It was better than my memory! There is a curry flavor, cinnamon, anise is there and gives it an Absinthe/licorice flavor that is subtle. It finishes with that almost Vick’s Vap-o-rub feeling in the nose.
Some people take a sip and think you have poisoned them. Others are mezmerized.
Now, how do I make this bottle last 6 more years until I maybe get another???
Previously: Mazarine Cordial
Having been on the low carb diet many times, and enjoying a Margarita and just plane any cocktail when Friday afternoon rolls around, I have worked at making a low carb version. Most recipes are way too gross, as it seems the general idea of what they should taste like does not come from the true recipe, but the sweet junk served by most Mexican restaurants. And even those closer to the real thing meant you had to suffer through it. Now any more!
First, the real recipe is simple: 3 oz Tequila, 2 oz Triple Sec, 1 oz Lime juice, ice.
My version of that requires Da Vinci Sugar Free Syrup Sweetener, 750 ml It is made with Splenda and has the right thickness and no aftertaste. You can sub your favorite sugar substitute instead. Start with one packet and see how that suits you.
The Best Low Car Margarita Recipe
3 oz Gold Tequila
1 oz fresh squeezed lime juice
1 ounce 80 proof vodka
4 teaspoons Da Vinci syrup to taste, you can also use a sugar substitute packets
1/2 to 1 teaspoon orange extract or orange emulsion (to taste)
I prefer to mix up 2 at a time and add a lot of ice in the blender so that it really pours as more like 4 drinks. This recipe comes to about 2-2.5 carbs, due to the lime juice. You could sub lime crystals for the juice, but I doubt it would be very good and it isn’t that much carbs. Not worth the loss of a good tasting drink to me, and some say the glycemic index for lime juice renders it nearly no carbs.
This image is from the June 1959 issue of Esquire magazine. It says:
“The fabulous mixologist Mariano Licudine of the famed Mai-Kai Restaurant in Florida creates new ways with rum in his Derby Daiquiri. The secret: one ounce of fresh orange juice, one half ounce of fresh lime juice, one scant teaspoon of sugar, one andone half ounces of Puerto Rican white label rum, one cup of crushed ice; mix in a blender for 10 seconds or shake vigorously. The bee? Oh, he’s just buzzy. But this, designated the oficial drink of the Florida Derby, is the DERBY DAIQUIRI.”
This date seems to have confused people into thinking this was named the official drink of the Derby in 1959. The Derby Daiquiri has been on the Mai-Kai drink menu since the earliest printings. And it has always been pictured served in the special Jockey glass. So, I would assume it has been the drink of the Derby since 1957 at least, which is the copyright date on the oldest menus I have seen.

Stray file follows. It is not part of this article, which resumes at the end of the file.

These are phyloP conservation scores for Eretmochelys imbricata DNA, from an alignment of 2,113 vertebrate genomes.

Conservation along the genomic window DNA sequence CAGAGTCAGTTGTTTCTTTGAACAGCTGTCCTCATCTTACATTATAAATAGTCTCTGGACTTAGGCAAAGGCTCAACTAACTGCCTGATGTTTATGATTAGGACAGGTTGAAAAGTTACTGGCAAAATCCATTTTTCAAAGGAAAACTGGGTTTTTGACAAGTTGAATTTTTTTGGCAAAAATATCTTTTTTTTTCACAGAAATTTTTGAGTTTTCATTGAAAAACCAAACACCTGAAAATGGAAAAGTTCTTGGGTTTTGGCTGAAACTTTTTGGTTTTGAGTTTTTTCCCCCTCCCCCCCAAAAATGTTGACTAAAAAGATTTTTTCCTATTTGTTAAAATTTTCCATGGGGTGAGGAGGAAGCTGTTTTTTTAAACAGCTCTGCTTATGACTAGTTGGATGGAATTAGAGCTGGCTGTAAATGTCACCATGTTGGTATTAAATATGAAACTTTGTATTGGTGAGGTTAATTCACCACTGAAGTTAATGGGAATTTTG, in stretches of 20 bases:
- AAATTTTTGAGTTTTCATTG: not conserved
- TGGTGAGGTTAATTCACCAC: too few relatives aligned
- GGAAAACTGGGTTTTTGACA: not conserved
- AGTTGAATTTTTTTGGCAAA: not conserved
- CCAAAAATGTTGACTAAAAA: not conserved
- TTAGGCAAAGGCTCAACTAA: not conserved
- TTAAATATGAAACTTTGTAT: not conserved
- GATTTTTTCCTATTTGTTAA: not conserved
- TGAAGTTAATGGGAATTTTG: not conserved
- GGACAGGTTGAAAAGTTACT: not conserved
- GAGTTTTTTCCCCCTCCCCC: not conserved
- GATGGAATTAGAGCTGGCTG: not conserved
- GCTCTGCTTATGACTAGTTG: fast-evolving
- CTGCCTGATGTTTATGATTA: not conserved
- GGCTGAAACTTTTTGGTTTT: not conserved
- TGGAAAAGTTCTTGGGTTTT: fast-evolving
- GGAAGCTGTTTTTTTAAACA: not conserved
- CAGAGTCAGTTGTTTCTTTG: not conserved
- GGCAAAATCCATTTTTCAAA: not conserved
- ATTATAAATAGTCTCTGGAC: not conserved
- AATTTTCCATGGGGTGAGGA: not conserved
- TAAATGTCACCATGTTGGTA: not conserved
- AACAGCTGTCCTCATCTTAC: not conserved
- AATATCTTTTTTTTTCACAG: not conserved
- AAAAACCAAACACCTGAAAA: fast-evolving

Here is Mai-Kai owner Bob Thornton holding the drink with the original coaster.
Here is my glass with the coaster.
UPDATE 8/10/2011: After extensive research, though the Derby Daiquiri was on the first Mai-Kai menu, it did not become the official drink of the Gulfstream Derby until probably 1959.
I have wanted to make it look up to date for a while and was very lucky to get Justin Bird, a Nashville artist and web designer, to completely revamp the site. His work is fantastic and what he did with the Grogalizer is revolutionary. It is nearing an iPhone app.
Check out the new design, and the new features. It has always been a fantastic tool, and now it contains the Bum’s newest recipes too!
The Ice Shell is one of those lost arts, or perhaps, lost little extras, that went away when cheap labor did. I know of only one place I can get a cocktail in an ice shell and that is the venerable Mai-Kai in Fort Lauderdale, FL. If you are lucky, you’ll get your Shark Bite served in one.
I was sure to ask General Manager Kern Mattei just how one made this magical wonder on one of my first trips. Here I am 7 years later actually doing it.
Why did it take me so long? I needed the right glass. And I have not searched for it continually. Today Ms Swanky thought to look while we were at a Goodwill and we lucked upon a few perfect glasses.
The right glass must be round and have a short edge. That is, it can’t come up too far or you can’t make it work.
To make mine I used my go-to fine ice crusher, the Oster Sno-Flake. It makes good fine crushed ice and is detachable from its base so you can put it over an ice bicket and crush up tons at a time. Available for cheap on Ebay and your local antique dealer.
So now you have the proper glass and the fine crushed ice, using the back of a spoon, press the ice into a shallow shell around the inside of the glass. Keep building it up on the edges until the inside of the entire glass is covered. Put the glass in the freezer.
After it has time to freeze solid, take it out and go to the final step. I am not sure how the professionals do it. Maybe you can just let it cool on the counter for a while, but I heated the glass with my hands. You need a little warming to get the ice to seperate from the glass. A little push will tell you when it is ready. Too much and you will destroy your work.
Once the ice shell is loose from the glass, you push down one edge and back fill more ice with the spoon to get the glass covered again. Then put it back in the freezer until you are ready to serve.
After a few, it gets easier and yoru final product better. Back in th eearly days, there were many drinks served with ice sculpture and they had guys back there making the special sculptures all night long. I can count over a dozen with ice sculptures on the vintage Mai-Kai menu.
UPDATE: A small bit of advice to make it all easier. Crush your ice, but let it sit a little while. You want it to be melting a little. “Wet” ice, like wet snow will pack much better and when you freeze it, it will make a stronger block.
I suggest the “Shark Tooth” from Beachbum Berry’s “Grog Log”. It will also likely be in his new book coming out soon, Re-Mixed. Or join me at this little event I started called Hukilau in June and we’ll try one at the Mai-Kai.